Calculate Distances Between Two Addresses or Points

The shortest distance between two points is a straight line, but how long is that line? When it comes to those two points, you may know them as GPS coordinates, or you may only have addresses. Even if you know each latitude and longitude, the math behind the distance calculation is complicated. There are several approaches and tools you can use to make it easier, even bringing the calculations to every row of a spreadsheet. We’ll cover a few options below to get you started with calculating distances.

Many Distances from a Single Place

Calculating a single distance is easy. In fact, we do it all the time using Google Maps and other directions services. Of course, that distance is typically a driving distance instead of the straight line distance. Nevertheless, when you find yourself needing to know multiple distances, the most common reason is you want to find out which locations are closest to single point, such as your current location.

Let’s say you have a spreadsheet of addresses of your city’s mechanics. Your car is broken down and you don’t want to have to push or tow it any farther than necessary.

Santa Monica Mechanics

Add your address, or the address of wherever you want to use as a reference location in the first row of your spreadsheet, just after the header row.

Santa Monica Mechanics (with my location)

Now highlight and copy your entire spreadsheet (including the header row) and paste it into our simple map making tool. Click Validate and Set Options, then choose Advanced Options. Check the option to calculate distance from the first address. Then click Make Map.

View Santa Monica Mechanics in a full screen map

Now when you see the map, the distance is listed along with the other data with each marker. Since we used letters to label the markers, we know that Marker A is our first row, which is used to calculate the distance for all the other markers.

Break Out Your Digital Measuring Tape

Calculating the distance across all your locations is incredibly useful. Yet, sometimes you want to perform ad hoc measurements between many markers. That’s where the measuring tools that are part of BatchGeo’s Advanced Mode come in handy.

You can check whether Advanced Mode is active, and activate it if necessary, using the Pro menu in the upper right corner of any map. You must be a BatchGeo Pro member and logged in to use Advanced Mode. If Advanced Mode is active, you’ll see several buttons near the zoom controls in the upper left corner of your map.

Manually measure distances

Select the measuring tool, the button with a ruler icon. The hand cursor will become a plus sign target. Now click and hold where you want to begin a measurement (such as one of the markers). Next, drag the cursor to the end of your measurement. As you drag, you’ll see the current distance from the initial point to the current cursor. To switch between metric and imperial systems, click the scale on the bottom right of the map.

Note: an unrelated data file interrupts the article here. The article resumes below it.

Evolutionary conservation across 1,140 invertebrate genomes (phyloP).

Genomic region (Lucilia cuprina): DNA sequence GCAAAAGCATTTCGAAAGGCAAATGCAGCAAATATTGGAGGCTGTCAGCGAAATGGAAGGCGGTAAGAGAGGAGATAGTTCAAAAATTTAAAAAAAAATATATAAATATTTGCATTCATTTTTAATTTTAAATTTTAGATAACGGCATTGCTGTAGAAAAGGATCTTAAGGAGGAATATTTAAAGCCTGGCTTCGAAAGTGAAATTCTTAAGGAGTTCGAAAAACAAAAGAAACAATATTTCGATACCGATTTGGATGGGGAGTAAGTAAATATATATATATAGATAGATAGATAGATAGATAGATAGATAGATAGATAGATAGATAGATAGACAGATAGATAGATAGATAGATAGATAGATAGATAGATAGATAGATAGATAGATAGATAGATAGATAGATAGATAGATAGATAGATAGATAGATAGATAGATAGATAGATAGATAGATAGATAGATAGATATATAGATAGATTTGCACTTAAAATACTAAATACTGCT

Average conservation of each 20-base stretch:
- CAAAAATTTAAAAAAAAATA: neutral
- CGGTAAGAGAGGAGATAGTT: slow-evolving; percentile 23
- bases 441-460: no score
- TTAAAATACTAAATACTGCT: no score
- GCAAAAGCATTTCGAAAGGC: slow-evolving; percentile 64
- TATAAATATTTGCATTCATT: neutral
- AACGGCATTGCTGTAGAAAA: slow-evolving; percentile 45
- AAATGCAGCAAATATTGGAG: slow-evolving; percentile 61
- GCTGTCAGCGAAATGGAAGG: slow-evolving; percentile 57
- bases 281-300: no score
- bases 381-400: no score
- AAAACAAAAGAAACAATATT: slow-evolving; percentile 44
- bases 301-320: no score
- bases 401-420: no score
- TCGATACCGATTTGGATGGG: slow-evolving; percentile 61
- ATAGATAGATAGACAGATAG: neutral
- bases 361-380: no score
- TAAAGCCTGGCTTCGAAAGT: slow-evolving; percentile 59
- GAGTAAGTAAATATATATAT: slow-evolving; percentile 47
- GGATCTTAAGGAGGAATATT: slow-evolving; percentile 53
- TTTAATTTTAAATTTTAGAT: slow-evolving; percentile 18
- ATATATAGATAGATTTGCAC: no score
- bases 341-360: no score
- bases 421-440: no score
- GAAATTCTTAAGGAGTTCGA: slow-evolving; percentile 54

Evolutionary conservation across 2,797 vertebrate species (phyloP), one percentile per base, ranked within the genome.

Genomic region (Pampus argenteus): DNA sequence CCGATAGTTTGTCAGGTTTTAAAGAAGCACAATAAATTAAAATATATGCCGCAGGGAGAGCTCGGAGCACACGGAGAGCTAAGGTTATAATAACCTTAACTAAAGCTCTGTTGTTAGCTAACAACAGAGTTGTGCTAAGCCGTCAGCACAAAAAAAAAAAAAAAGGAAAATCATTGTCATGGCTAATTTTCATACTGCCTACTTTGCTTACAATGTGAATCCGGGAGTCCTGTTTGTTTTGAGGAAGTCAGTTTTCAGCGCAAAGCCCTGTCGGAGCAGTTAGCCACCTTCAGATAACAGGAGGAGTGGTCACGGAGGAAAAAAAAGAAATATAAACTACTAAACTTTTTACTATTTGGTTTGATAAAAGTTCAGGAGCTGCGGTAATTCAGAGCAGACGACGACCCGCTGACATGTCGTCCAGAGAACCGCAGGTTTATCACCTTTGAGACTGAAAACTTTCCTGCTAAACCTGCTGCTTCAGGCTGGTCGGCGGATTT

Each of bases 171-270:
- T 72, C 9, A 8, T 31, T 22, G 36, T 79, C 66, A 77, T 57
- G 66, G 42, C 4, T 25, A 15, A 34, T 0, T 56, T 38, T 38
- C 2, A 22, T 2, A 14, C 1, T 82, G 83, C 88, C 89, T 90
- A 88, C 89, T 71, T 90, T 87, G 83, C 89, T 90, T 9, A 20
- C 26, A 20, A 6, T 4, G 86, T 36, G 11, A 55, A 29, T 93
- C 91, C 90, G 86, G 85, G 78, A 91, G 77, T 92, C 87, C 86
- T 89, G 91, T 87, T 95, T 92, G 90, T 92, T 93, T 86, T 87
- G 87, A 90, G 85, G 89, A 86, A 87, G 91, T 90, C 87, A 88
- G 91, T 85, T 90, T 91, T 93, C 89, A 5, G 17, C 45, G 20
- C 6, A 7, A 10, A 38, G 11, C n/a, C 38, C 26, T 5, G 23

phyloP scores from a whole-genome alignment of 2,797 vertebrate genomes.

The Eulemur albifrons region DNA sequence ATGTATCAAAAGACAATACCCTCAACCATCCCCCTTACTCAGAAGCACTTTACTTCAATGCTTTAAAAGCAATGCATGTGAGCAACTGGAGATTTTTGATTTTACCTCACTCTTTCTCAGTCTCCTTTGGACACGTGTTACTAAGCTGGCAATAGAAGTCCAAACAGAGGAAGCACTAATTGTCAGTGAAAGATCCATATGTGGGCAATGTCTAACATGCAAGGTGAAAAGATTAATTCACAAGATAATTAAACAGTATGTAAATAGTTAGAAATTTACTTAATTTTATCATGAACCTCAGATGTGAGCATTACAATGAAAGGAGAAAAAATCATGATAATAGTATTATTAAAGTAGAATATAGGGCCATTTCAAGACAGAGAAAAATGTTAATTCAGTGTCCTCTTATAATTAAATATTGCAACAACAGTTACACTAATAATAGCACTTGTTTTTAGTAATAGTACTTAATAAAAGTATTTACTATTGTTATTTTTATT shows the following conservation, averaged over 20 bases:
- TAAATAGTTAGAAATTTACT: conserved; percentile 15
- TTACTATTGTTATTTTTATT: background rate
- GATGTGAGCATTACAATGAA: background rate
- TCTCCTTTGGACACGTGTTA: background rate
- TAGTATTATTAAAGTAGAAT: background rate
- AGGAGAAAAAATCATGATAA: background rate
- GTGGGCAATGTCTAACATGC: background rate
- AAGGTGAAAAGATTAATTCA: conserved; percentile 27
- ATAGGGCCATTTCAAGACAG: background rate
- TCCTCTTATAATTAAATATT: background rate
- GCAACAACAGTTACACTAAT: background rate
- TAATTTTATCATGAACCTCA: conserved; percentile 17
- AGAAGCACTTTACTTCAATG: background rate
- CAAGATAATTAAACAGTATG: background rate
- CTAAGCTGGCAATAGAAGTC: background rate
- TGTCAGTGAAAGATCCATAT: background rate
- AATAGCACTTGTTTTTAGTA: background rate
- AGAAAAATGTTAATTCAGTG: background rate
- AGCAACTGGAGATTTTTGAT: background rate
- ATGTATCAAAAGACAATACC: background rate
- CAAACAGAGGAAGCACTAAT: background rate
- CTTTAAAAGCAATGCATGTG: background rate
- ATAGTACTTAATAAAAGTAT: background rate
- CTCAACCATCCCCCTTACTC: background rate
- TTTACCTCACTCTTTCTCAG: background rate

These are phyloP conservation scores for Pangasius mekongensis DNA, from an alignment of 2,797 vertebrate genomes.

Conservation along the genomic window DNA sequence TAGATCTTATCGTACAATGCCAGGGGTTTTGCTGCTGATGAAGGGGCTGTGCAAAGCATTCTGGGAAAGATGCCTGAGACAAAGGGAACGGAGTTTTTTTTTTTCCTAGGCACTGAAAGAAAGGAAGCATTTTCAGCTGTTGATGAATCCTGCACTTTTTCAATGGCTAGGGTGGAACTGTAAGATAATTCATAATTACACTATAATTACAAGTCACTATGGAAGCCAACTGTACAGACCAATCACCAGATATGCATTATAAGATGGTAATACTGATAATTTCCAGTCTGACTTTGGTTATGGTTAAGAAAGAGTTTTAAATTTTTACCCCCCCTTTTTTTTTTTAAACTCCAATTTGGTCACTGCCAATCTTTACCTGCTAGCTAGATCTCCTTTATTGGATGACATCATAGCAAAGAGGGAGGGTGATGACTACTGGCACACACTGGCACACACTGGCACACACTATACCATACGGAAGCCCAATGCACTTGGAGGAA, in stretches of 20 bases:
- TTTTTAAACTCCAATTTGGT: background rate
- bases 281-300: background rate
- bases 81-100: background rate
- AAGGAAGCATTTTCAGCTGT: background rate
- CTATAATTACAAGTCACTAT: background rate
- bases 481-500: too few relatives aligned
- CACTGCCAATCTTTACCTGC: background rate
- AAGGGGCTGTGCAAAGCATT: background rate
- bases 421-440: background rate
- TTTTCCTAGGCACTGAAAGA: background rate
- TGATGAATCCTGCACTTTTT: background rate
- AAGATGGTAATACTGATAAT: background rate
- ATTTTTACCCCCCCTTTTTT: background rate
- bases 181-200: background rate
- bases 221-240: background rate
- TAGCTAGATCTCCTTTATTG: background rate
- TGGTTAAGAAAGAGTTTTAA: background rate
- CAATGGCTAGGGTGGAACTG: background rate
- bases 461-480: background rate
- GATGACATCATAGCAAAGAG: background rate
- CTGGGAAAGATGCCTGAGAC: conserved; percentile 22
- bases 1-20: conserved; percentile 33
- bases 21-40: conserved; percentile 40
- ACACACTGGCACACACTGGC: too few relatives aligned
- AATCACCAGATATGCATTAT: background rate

Deploy the Haversine Formula in Your Spreadsheet

The absolute best way to view geographic data is from a map, which is why BatchGeo lets you map Excel data (and other spreadsheets) with our simple copy-paste interface. However, if you need the distances in your spreadsheet directly, you’ll need to include a complex series of functions.

Santa Monica Mechanics (with distances)

Let’s say you know the latitude and longitude points of those mechanics stored in columns B (latitude) and C (longitude) of your spreadsheet. Using a formula derived from this site, you could calculate the distance from Fleece’s Greases (row 3) to your location (row 2) using this formula:

=3958*ACOS(SIN(B$2*PI()/180)*SIN(B3*PI()/180) + COS(B$2*PI()/180)*COS(B3*PI()/180)*COS(C3*PI()/180-C$2*PI()/180))

You can change the 3,958 — the approximate radius of the earth in miles — to another unit, such as kilometers (6,371), meters (6,371,000), or feet (20,898,240). The rest is advanced math based on the spherical law of cosines. The important parts are the B$2 and C$2, which ensure you’ll compare other rows in the spreadsheet to your location, affixed in that second row. When you copy and paste this formula, the other fields will update to correctly reference the current row.

The haversine formula only works if you know your latitude and longitude points. If all you have is addresses, BatchGeo can help: create a map with measurements from a single distance (as in the first section above), and copy the data back out to your spreadsheet. Go to edit your map, copy the entire data, and you’ll see the distance as the final column when you paste into an empty spreadsheet.

Edit Map Data to Get Distances

The best part is that your map will still be there as a visual representation of the same data. Naturally, we think a map is a great way to augment the data in your spreadsheet. These different methods of calculating distances have varied levels of difficulty and usefulness, depending on the data you have available. Why not try creating a map now for free?